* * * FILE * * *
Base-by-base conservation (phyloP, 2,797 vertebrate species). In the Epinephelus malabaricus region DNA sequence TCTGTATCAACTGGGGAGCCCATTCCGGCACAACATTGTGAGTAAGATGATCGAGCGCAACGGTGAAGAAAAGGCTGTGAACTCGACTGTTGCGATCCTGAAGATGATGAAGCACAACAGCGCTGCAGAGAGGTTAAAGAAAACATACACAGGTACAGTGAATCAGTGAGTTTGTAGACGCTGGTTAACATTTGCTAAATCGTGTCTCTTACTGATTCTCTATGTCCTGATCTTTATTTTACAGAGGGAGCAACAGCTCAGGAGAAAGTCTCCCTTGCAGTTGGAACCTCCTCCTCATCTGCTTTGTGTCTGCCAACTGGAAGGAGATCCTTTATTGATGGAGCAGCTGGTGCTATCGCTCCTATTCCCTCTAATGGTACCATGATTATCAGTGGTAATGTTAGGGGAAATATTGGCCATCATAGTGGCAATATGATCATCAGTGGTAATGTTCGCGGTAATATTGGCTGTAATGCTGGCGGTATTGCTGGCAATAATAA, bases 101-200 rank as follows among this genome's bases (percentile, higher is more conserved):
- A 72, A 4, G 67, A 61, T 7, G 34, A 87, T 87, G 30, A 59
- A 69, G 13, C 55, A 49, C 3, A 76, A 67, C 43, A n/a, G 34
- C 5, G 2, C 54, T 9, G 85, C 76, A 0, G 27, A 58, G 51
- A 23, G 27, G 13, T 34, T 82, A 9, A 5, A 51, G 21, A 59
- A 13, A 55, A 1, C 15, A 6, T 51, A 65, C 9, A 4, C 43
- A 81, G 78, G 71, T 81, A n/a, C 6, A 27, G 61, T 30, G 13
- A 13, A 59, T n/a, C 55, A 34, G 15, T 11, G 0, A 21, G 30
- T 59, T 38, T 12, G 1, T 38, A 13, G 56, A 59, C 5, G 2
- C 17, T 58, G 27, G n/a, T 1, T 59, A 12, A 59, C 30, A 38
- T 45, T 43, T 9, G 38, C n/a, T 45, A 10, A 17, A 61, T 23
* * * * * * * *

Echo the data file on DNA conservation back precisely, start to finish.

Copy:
Base-by-base conservation (phyloP, 2,797 vertebrate species). In the Epinephelus malabaricus region DNA sequence TCTGTATCAACTGGGGAGCCCATTCCGGCACAACATTGTGAGTAAGATGATCGAGCGCAACGGTGAAGAAAAGGCTGTGAACTCGACTGTTGCGATCCTGAAGATGATGAAGCACAACAGCGCTGCAGAGAGGTTAAAGAAAACATACACAGGTACAGTGAATCAGTGAGTTTGTAGACGCTGGTTAACATTTGCTAAATCGTGTCTCTTACTGATTCTCTATGTCCTGATCTTTATTTTACAGAGGGAGCAACAGCTCAGGAGAAAGTCTCCCTTGCAGTTGGAACCTCCTCCTCATCTGCTTTGTGTCTGCCAACTGGAAGGAGATCCTTTATTGATGGAGCAGCTGGTGCTATCGCTCCTATTCCCTCTAATGGTACCATGATTATCAGTGGTAATGTTAGGGGAAATATTGGCCATCATAGTGGCAATATGATCATCAGTGGTAATGTTCGCGGTAATATTGGCTGTAATGCTGGCGGTATTGCTGGCAATAATAA, bases 101-200 rank as follows among this genome's bases (percentile, higher is more conserved):
- A 72, A 4, G 67, A 61, T 7, G 34, A 87, T 87, G 30, A 59
- A 69, G 13, C 55, A 49, C 3, A 76, A 67, C 43, A n/a, G 34
- C 5, G 2, C 54, T 9, G 85, C 76, A 0, G 27, A 58, G 51
- A 23, G 27, G 13, T 34, T 82, A 9, A 5, A 51, G 21, A 59
- A 13, A 55, A 1, C 15, A 6, T 51, A 65, C 9, A 4, C 43
- A 81, G 78, G 71, T 81, A n/a, C 6, A 27, G 61, T 30, G 13
- A 13, A 59, T n/a, C 55, A 34, G 15, T 11, G 0, A 21, G 30
- T 59, T 38, T 12, G 1, T 38, A 13, G 56, A 59, C 5, G 2
- C 17, T 58, G 27, G n/a, T 1, T 59, A 12, A 59, C 30, A 38
- T 45, T 43, T 9, G 38, C n/a, T 45, A 10, A 17, A 61, T 23